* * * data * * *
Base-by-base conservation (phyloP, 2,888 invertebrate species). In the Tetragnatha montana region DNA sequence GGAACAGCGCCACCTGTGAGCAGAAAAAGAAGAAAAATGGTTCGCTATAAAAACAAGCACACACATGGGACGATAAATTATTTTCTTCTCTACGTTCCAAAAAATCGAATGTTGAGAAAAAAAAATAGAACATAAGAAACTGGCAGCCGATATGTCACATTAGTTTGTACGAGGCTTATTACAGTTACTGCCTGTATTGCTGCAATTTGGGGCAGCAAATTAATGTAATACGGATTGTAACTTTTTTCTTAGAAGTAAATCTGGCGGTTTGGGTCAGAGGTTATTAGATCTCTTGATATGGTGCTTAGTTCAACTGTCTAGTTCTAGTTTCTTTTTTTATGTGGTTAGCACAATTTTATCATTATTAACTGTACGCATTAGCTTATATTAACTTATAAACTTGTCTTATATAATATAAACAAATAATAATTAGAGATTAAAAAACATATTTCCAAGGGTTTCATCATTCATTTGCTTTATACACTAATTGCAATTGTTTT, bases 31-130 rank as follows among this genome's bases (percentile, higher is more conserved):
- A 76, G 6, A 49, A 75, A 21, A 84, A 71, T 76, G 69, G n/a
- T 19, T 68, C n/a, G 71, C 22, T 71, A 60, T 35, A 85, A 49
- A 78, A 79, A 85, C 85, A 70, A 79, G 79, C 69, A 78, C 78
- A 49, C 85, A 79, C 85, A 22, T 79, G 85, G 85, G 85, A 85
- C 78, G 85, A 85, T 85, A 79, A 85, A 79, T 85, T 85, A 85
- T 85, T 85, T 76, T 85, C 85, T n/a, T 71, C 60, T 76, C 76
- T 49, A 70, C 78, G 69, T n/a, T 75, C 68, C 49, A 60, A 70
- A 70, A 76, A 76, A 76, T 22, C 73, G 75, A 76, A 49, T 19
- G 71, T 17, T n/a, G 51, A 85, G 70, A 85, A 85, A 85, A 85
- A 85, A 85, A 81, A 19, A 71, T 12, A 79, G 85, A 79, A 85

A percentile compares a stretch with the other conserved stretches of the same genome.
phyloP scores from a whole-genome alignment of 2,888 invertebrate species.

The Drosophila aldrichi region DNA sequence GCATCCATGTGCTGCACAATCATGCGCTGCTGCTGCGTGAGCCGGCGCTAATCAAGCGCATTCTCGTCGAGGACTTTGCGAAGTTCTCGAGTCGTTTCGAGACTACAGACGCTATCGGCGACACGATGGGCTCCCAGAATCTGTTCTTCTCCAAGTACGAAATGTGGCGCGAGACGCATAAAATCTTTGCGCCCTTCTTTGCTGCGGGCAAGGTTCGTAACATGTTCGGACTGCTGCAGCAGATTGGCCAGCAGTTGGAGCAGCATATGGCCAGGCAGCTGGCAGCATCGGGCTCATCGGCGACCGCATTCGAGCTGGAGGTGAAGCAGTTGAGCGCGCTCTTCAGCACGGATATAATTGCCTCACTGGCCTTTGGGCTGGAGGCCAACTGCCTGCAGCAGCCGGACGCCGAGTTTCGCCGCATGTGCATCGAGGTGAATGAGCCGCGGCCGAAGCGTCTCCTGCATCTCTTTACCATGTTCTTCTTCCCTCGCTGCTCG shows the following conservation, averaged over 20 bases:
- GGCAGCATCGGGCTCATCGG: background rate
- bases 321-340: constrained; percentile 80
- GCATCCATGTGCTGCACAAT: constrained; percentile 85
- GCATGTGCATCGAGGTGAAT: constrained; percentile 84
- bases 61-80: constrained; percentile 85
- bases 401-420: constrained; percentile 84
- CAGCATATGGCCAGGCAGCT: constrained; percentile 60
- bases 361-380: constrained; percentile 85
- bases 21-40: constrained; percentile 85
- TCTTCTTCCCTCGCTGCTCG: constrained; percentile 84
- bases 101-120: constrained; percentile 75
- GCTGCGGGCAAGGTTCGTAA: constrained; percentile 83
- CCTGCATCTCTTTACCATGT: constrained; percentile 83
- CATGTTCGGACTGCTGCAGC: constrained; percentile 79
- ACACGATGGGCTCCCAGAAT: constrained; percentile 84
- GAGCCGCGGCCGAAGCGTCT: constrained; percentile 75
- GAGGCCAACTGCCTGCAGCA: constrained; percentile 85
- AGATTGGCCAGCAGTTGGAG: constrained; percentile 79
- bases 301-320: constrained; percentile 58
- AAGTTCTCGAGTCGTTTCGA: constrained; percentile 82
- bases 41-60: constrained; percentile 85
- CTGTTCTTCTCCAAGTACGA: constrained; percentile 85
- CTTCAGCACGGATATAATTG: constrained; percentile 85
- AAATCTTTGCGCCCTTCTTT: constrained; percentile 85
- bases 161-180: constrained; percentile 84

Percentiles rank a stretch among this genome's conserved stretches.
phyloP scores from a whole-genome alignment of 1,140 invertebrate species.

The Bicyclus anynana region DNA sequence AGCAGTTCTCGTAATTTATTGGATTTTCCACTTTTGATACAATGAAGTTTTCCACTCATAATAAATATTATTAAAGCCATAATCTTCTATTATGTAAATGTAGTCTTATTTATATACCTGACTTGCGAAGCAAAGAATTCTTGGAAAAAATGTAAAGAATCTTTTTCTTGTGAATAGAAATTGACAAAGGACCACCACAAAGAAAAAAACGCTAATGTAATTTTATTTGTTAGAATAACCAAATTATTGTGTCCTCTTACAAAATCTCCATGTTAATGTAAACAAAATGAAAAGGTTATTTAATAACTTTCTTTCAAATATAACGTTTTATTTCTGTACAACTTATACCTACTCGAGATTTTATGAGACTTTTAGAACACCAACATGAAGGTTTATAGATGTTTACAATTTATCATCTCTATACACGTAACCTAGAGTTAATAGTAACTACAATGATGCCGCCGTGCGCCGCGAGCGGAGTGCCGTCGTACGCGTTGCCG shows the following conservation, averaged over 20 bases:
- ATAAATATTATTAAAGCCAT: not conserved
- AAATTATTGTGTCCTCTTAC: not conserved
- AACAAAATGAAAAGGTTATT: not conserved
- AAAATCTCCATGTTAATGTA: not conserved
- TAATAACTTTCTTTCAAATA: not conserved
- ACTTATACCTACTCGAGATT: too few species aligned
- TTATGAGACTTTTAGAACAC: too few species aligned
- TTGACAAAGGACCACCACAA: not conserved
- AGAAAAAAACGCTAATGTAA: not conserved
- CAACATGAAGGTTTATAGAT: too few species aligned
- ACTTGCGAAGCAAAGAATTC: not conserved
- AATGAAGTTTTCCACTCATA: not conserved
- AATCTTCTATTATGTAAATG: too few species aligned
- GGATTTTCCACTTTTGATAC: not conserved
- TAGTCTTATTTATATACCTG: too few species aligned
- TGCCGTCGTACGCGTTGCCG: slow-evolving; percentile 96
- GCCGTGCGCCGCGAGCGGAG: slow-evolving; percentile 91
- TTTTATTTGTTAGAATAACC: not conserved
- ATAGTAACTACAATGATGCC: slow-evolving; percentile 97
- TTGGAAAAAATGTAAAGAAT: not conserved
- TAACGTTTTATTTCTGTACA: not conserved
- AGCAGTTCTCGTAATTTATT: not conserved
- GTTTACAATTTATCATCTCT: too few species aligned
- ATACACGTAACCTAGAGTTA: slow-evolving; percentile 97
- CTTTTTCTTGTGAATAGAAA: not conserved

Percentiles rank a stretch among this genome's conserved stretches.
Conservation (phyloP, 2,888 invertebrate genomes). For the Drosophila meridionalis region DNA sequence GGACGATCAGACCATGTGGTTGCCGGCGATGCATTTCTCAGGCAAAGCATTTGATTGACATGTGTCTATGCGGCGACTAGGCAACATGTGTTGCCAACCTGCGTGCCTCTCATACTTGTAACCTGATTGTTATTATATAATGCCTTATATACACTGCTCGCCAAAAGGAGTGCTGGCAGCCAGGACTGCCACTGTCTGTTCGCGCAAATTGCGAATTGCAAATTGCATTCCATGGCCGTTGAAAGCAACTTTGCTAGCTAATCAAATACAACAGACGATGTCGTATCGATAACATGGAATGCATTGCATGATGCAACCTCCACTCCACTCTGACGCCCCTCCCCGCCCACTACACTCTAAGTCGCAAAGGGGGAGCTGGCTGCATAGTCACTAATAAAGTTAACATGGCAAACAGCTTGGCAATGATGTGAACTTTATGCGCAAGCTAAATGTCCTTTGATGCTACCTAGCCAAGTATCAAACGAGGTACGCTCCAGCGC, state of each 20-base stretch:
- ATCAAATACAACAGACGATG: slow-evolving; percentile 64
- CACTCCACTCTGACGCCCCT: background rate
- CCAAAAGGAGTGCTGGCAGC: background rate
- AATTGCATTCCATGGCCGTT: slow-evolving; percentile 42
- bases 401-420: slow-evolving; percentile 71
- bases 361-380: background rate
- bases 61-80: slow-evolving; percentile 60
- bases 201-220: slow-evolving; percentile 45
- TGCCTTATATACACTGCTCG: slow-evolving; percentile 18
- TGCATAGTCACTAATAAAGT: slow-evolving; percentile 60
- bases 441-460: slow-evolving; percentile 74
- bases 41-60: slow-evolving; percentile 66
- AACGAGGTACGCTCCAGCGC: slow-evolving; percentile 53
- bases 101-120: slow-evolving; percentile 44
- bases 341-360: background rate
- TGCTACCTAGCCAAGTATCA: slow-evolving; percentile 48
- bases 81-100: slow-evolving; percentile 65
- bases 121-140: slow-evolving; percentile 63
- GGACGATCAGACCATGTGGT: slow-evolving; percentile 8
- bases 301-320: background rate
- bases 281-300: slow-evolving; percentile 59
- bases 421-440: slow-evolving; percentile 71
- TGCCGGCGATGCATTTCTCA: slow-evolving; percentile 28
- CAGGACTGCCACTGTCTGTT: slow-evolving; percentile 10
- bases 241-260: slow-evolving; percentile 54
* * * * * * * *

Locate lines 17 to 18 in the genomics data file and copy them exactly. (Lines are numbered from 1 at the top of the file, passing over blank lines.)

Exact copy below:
- GCATCCATGTGCTGCACAAT: constrained; percentile 85
- GCATGTGCATCGAGGTGAAT: constrained; percentile 84